Everlasting Light

Light is beautiful.  It illuminates a world of beauty for us to appreciate while giving us a tool to decipher the riddles of the universe.  In astronomy, it’s always about more photons! Because more photons = more data = better results.  But in an increasingly technological world, more photons can be a bad thing.  Especially when the artificial photons overpower the natural. I was lucky to spend most of my youth living away from the bright lights of the city, but with the sprawling metropolis of Toronto to the South, I could always see the orange glow that blocked out...

Black Holes ARE Dark Matter?

Dark matter could be almost anything.  With little data other than how much total dark matter mass exists, we can’t decode much about what individual chunks of dark matter might be made of.  I’ve talked before about Massive Compact Halo Objects (MACHOs) and Weakly Interacting Massive Particles (WIMPs), but these are just two possibilities.  Other theorists have talked about Modified Newtonian Gravity (MNG), where gravity may work differently on the grand scale than it does on our small Earth scales.  Or perhaps it’s something I haven’t seen before.  Maybe what we call dark matter is just a large population of ancient black holes....

New England Fireball

Space dust hits the Earth every day in the form of meteorites. As much as 300 tonnes of the stuff falls to the Earth each day.  Of course, most of it is dust or small rocks, and goes unnoticed by the majority of people.  But every so often, a larger rock plummets to Earth, and if it’s big enough, it will make it’s presence known.  One such meteor flew through the atmosphere less than 48 hours ago in the Northeast USA. The bright flashes occur when a space rock, called a meteoroid, hits the atmosphere of the Earth, which rapidly...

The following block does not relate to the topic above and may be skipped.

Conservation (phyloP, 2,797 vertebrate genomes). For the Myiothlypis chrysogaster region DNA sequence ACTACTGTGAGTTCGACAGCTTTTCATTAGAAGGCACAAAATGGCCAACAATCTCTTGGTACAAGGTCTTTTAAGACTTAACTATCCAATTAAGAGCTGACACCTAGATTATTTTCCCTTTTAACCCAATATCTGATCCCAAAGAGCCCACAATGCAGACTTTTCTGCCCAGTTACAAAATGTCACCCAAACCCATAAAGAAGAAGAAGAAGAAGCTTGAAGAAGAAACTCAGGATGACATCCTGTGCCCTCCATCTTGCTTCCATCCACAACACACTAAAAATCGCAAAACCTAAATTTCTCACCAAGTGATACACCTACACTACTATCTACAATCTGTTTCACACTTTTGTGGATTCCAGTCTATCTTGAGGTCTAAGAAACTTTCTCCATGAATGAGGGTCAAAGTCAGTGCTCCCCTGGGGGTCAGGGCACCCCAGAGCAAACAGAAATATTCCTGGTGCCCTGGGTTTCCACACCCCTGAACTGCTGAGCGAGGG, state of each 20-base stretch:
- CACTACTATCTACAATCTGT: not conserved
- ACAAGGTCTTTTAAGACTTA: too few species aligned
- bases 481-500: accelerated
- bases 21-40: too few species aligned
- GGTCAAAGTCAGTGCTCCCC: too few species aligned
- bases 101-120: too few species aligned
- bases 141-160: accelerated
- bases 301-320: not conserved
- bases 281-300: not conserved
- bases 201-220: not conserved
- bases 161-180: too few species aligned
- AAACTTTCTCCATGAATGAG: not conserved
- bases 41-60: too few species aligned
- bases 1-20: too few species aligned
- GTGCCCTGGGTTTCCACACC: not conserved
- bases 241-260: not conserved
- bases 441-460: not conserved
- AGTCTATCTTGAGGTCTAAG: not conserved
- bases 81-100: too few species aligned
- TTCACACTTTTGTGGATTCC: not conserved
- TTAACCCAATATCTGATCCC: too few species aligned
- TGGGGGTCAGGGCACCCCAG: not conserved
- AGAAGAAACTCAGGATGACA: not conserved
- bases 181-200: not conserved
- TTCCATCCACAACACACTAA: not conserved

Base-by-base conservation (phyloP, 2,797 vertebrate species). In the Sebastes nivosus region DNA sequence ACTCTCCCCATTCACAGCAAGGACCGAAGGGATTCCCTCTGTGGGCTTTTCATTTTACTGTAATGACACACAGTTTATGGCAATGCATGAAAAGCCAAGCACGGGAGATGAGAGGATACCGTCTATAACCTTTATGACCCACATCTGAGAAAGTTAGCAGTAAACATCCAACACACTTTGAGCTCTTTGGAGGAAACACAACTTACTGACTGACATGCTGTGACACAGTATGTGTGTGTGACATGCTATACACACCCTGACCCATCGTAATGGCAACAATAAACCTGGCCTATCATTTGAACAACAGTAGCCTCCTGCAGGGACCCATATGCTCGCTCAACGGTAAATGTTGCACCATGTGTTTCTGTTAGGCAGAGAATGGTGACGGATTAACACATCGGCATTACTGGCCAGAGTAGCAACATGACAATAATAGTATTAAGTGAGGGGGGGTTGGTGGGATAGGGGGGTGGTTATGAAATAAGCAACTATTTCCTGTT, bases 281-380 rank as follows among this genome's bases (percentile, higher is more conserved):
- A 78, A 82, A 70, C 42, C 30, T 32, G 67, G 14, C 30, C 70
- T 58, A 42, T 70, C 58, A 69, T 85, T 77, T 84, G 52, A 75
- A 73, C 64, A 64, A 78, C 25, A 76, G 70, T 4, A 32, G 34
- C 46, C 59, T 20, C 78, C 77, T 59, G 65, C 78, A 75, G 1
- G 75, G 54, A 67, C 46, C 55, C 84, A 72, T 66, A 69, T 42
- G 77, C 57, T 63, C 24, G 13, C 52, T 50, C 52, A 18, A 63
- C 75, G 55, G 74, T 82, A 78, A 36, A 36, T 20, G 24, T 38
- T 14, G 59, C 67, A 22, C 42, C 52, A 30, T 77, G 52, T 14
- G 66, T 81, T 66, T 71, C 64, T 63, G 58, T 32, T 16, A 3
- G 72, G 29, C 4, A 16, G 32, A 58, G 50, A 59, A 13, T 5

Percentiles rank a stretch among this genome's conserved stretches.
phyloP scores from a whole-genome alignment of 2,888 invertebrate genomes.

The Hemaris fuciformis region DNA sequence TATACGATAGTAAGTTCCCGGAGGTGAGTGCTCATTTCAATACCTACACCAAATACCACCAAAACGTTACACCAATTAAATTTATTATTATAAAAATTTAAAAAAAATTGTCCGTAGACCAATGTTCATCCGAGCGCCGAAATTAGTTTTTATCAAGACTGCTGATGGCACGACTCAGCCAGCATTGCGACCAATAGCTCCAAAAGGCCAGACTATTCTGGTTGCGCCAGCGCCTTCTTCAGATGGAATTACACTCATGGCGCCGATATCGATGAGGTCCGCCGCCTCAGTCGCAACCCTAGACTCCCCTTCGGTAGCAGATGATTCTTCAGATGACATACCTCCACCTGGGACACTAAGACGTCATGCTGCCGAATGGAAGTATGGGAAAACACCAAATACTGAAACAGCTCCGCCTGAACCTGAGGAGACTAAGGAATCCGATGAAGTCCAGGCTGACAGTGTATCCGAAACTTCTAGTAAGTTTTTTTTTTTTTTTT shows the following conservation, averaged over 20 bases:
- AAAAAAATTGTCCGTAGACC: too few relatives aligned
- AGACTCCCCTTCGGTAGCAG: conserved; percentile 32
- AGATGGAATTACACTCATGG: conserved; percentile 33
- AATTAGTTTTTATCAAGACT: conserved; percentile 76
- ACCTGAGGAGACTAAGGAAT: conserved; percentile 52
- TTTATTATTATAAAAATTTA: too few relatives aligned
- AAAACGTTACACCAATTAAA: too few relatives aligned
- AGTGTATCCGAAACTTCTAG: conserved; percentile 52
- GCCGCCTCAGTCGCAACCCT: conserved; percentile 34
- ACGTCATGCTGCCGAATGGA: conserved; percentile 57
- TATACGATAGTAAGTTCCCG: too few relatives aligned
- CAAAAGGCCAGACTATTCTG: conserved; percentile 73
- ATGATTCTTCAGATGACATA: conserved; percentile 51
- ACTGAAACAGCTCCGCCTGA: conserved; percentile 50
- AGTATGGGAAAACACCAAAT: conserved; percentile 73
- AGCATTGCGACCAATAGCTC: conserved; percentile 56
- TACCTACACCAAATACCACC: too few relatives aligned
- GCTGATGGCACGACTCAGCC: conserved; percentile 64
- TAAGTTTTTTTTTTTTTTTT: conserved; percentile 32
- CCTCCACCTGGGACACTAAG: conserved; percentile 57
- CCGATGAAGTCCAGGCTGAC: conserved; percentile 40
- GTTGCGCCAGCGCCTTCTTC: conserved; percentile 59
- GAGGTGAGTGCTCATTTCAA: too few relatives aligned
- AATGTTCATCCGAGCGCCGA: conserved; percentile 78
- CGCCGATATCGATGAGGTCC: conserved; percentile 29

Twilight Rocket Trail

Have you seen a gorgeous red sky in the evening, just after sunset? If it’s cloudy, the effect becomes even more spectacular.  The Sunlight reflects off the clouds and back down to the ground, creating the calm of twilight.  Clouds only go so high, so as the Earth continues to turn and we go deeper into nighttime, the glow disappears.  But sometimes it sticks around a bit longer. During a rocket launch at dusk, the exhaust trail from the rocket climbs into the upper atmosphere, far above cloud layers.  It can reflect sunlight, with the shape of the particles refracting...

Falcon Flight to the Galaxy

In the APOD photo from May 14th, it is easy to imagine the rocket launching far away into the galactic disk.  Sadly the rocket can’t traverse the thousands of light years to reach the distant stars, and is restricted to orbiting the Earth. Another beautiful part of this image is the technique involved in producing it.  It required combining two exposures. The first, with low sensitivity to capture the orange rocket trail of the Falcon 9.  The second with high sensitivity and a longer exposure time to capture the faint light of the Milky Way galaxy beyond.  The result is...